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  • Mosso, the Italian psychologist, consists in recording the physical phenomena which are observed to accompany modifications of the affective consciousness.

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  • The direct method consists in observing the times of some momentary or rapidly varying celestial phenomenon, as it appears when seen from opposite points of the earth's orbit.

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  • Algebraic treatment consists in replacing either of the terms A or B by an expression which we know from the laws of arithmetic to be equivalent to it.

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  • Mayer's real merit consists in the fact that, having for himself made out, on inadequate and even questionable grounds, the conservation of energy, and having obtained (though by inaccurate reasoning) a numerical result correct so far as his data permitted, he applied the principle with great power and insight to the explanation of numerous physical phenomena.

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  • Human knowledge consists in the comprehension of this all-pervading harmony as embodied in the manifold of perception; the senses are "bad witnesses" in that they report multiplicity as fixed and existent in itself rather than in its relation to the One.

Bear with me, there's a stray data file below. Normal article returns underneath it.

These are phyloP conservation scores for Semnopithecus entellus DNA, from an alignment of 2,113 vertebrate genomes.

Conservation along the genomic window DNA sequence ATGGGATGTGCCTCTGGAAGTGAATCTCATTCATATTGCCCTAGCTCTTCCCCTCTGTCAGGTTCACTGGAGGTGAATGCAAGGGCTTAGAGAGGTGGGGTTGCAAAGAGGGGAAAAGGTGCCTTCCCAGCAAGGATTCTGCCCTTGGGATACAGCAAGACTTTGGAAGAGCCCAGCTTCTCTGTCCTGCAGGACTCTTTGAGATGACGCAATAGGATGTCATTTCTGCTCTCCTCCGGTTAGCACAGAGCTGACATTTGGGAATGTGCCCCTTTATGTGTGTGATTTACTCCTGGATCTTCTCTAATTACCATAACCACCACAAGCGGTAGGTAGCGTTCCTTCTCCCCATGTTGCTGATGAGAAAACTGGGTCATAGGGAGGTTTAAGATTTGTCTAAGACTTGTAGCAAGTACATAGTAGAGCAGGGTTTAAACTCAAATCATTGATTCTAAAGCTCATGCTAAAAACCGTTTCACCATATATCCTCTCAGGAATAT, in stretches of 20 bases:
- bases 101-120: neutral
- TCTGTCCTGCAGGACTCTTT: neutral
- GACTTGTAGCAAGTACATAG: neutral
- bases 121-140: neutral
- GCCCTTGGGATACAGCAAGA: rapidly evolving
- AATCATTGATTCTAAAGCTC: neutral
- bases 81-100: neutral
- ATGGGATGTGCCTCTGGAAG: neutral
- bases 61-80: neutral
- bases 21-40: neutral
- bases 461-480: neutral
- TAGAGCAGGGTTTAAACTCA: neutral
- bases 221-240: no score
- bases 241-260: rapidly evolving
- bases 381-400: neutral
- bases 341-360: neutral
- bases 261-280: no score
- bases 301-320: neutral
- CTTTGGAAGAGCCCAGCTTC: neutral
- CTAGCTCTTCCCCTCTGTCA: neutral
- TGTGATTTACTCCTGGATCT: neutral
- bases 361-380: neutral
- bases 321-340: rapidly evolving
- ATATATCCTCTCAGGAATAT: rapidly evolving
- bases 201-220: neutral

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  • The dry method consists in an oxidizing roasting of the ores, and a subsequent chloridizing roasting with either common salt or Abraumsalz in reverberatory or muffle furnaces.

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  • Samuel Hopkins laid even greater stress than Edwards on the theorem that virtue consists in disinterested benevolence; but he went counter to Edwards in holding that unconditional resignation to God's decrees, or more concretely, willingness to be damned for the glory of God, was the test of true regeneration; for Edwards, though often quoted as holding this doctrine, protested against it in the strongest terms. Hopkins, moreover, denied Edwards's identity theory of original sin, saying that our sin was a result of Adam's and not identical with it; and he went much further than Edwards in his objection to " means of grace," claiming that the unregenerate were more and more guilty for continual rejection of the gospel if th